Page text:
Film & TV

Film Review: A Beautiful Day in the Neighborhood

Tom Hanks stars in this feel-good movie based on the friendship of Fred Rogers and journalist Tom Junod

Australians don’t know Mr Rogers, and that being the case it should make this film less accessible to us, but that’s really not the case. A Beautiful Day in the Neighborhood, is a jaunt into childhood and a reminder of the child that still lives in each of us.

Based upon an article written by journalist Tom Junod which sparked a real-life friendship with Mr Rogers, the film takes its name from a song performed by the legendary American children’s presenter Fred Rogers on his program Mr Rogers’ Neighborhood, which was a staple in American children’s programming and aired for decades.

Directed by Marielle Heller (The Diary of a Teenage Girl and Can You Ever Forgive Me?), starring legend Tom Hanks, who has received an Academy Award Nomination for his portrayal of Fred Rogers, and Matthew Rhys, as a jaded journalist Lloyd Vogel, this movie is a step back into childhood and the memories of characters, worlds and songs you loved, and a step forward into the profile of an insightful and lovely man who is exactly what he appeared to be.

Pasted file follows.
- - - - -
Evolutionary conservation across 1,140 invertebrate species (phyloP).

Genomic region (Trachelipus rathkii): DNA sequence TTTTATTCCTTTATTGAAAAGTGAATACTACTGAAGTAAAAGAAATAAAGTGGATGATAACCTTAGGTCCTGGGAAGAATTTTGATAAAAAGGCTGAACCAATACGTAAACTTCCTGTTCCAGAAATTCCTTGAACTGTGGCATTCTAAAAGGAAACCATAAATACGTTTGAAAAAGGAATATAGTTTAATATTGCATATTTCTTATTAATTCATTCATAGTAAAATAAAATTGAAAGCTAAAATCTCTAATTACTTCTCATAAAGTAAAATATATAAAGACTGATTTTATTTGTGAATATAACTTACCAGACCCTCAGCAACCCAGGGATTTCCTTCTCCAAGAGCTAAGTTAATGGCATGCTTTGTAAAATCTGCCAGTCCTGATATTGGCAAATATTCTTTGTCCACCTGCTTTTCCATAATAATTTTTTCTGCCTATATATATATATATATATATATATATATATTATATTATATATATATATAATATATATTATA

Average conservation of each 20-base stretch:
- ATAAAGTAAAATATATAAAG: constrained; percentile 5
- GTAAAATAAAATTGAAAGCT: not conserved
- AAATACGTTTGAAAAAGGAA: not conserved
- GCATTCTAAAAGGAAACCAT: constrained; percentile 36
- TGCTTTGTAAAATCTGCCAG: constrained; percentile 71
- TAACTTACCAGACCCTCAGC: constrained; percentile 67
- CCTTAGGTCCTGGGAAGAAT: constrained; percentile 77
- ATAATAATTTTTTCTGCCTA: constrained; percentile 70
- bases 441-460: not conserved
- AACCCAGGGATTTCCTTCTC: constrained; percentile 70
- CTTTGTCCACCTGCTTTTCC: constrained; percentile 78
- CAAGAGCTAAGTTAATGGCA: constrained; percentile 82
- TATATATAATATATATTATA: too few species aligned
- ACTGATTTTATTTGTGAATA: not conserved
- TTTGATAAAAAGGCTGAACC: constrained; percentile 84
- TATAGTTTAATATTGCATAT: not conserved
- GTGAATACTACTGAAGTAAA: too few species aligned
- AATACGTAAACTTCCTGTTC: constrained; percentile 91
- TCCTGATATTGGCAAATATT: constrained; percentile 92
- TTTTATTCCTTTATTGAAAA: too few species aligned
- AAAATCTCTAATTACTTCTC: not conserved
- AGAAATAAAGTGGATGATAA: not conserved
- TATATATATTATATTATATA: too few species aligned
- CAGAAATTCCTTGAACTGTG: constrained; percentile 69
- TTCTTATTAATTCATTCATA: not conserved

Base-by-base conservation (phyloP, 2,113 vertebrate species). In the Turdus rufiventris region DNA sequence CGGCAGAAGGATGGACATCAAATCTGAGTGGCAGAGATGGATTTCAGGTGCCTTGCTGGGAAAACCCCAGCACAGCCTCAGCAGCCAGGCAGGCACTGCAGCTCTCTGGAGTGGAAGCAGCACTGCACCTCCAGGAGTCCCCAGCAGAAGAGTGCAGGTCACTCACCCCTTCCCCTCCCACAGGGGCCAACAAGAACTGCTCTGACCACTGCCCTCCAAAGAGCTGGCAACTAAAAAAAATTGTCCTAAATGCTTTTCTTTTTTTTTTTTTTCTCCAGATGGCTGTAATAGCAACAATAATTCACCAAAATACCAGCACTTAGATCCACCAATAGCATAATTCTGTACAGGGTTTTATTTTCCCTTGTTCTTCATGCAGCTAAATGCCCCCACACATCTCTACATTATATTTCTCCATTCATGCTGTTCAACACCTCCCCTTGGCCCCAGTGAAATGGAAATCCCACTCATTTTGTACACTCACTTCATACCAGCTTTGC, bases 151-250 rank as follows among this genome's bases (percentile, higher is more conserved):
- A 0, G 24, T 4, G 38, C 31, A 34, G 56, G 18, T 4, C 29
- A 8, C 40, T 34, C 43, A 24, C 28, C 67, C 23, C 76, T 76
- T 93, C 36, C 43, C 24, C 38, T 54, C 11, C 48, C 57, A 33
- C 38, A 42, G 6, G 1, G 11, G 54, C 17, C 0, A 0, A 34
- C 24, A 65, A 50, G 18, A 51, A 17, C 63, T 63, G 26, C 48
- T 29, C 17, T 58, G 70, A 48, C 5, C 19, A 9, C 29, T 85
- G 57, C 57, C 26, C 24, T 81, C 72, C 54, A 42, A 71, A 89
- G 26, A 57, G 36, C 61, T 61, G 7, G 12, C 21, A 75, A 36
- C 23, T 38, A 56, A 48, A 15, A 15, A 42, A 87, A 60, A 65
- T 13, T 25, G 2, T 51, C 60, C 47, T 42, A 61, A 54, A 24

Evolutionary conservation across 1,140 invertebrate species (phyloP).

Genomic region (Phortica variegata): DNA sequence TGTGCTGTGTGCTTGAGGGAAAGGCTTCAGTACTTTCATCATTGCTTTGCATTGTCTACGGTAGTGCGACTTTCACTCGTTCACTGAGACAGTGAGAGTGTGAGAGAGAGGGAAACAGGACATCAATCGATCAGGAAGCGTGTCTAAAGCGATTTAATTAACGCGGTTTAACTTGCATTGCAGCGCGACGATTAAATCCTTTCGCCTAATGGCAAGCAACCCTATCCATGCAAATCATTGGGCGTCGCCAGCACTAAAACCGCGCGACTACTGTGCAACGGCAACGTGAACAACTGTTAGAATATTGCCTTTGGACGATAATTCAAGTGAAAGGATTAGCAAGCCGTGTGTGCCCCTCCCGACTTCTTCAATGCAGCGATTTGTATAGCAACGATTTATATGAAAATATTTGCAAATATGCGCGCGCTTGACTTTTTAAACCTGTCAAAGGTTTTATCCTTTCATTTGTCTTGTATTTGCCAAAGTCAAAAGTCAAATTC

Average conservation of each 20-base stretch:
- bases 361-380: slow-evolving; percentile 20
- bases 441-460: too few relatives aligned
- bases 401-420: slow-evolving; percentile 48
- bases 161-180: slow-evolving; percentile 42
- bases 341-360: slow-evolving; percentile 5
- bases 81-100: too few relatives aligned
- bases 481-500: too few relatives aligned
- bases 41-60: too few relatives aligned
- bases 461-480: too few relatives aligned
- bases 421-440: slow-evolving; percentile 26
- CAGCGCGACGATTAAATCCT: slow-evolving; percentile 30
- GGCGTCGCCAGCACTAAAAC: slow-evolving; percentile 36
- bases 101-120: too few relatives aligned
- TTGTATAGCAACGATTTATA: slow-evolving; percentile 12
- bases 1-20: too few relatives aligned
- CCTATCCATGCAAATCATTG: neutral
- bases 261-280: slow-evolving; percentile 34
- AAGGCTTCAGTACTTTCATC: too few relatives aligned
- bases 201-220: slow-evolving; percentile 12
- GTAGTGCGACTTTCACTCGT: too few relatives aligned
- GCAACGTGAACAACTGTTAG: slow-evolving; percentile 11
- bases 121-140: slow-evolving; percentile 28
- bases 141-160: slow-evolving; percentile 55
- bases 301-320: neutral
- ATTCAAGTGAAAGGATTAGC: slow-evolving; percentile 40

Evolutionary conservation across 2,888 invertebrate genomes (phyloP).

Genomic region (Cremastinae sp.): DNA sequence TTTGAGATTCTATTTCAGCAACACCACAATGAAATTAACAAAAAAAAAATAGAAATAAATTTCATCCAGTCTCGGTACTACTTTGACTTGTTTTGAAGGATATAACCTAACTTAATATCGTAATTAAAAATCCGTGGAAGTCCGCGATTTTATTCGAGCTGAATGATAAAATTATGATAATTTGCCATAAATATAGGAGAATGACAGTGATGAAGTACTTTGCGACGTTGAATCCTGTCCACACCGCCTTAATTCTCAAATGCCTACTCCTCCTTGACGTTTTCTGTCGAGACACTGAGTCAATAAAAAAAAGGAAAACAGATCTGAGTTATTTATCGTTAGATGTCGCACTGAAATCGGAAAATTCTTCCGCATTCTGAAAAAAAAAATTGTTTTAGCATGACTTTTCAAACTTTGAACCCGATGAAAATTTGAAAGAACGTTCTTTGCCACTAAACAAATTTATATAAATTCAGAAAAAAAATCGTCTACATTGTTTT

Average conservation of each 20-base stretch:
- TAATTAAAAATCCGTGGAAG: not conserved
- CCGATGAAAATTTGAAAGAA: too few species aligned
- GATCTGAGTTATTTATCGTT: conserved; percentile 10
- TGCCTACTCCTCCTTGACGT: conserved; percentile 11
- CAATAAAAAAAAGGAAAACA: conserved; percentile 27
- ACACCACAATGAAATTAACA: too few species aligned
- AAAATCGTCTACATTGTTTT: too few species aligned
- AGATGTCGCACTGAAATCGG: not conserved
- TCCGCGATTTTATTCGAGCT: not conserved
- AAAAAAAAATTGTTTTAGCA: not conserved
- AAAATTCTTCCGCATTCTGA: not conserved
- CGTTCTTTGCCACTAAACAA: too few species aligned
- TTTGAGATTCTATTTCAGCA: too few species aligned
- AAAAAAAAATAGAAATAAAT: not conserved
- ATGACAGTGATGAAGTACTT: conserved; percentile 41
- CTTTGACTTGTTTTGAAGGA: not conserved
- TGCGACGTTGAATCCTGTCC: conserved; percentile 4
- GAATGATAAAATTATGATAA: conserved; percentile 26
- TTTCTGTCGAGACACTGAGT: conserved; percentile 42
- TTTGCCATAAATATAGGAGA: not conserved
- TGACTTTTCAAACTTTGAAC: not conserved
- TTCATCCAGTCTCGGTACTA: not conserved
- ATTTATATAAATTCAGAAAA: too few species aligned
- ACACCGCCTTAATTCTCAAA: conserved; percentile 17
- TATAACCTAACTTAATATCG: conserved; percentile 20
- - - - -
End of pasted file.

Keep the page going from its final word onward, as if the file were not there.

What makes this film so timely and special is how in a climate of tainted childhood memories in which many of the faces we grew up with have since been uncovered and convicted as abusers, Mr Rogers was a man who was honest, kind and genuine. This film highlights how strange and wonderful that is.

In places it’s very uncomfortable and emotional, making you feel like you’re truly being seen. It will make you cry and has this beautiful, quiet sense of belonging running beneath everything.

A Beautiful Day in the Neighborhood not only lets you believe in things being what they seem but also re-educates you on emotion and honesty. For as much as the film is about Mr Rogers, it is also about how we forget ourselves and how to deal with feelings. The film wants to pull you towards the dark and the gritty — that being our expectation of the world, but stops you short every time.


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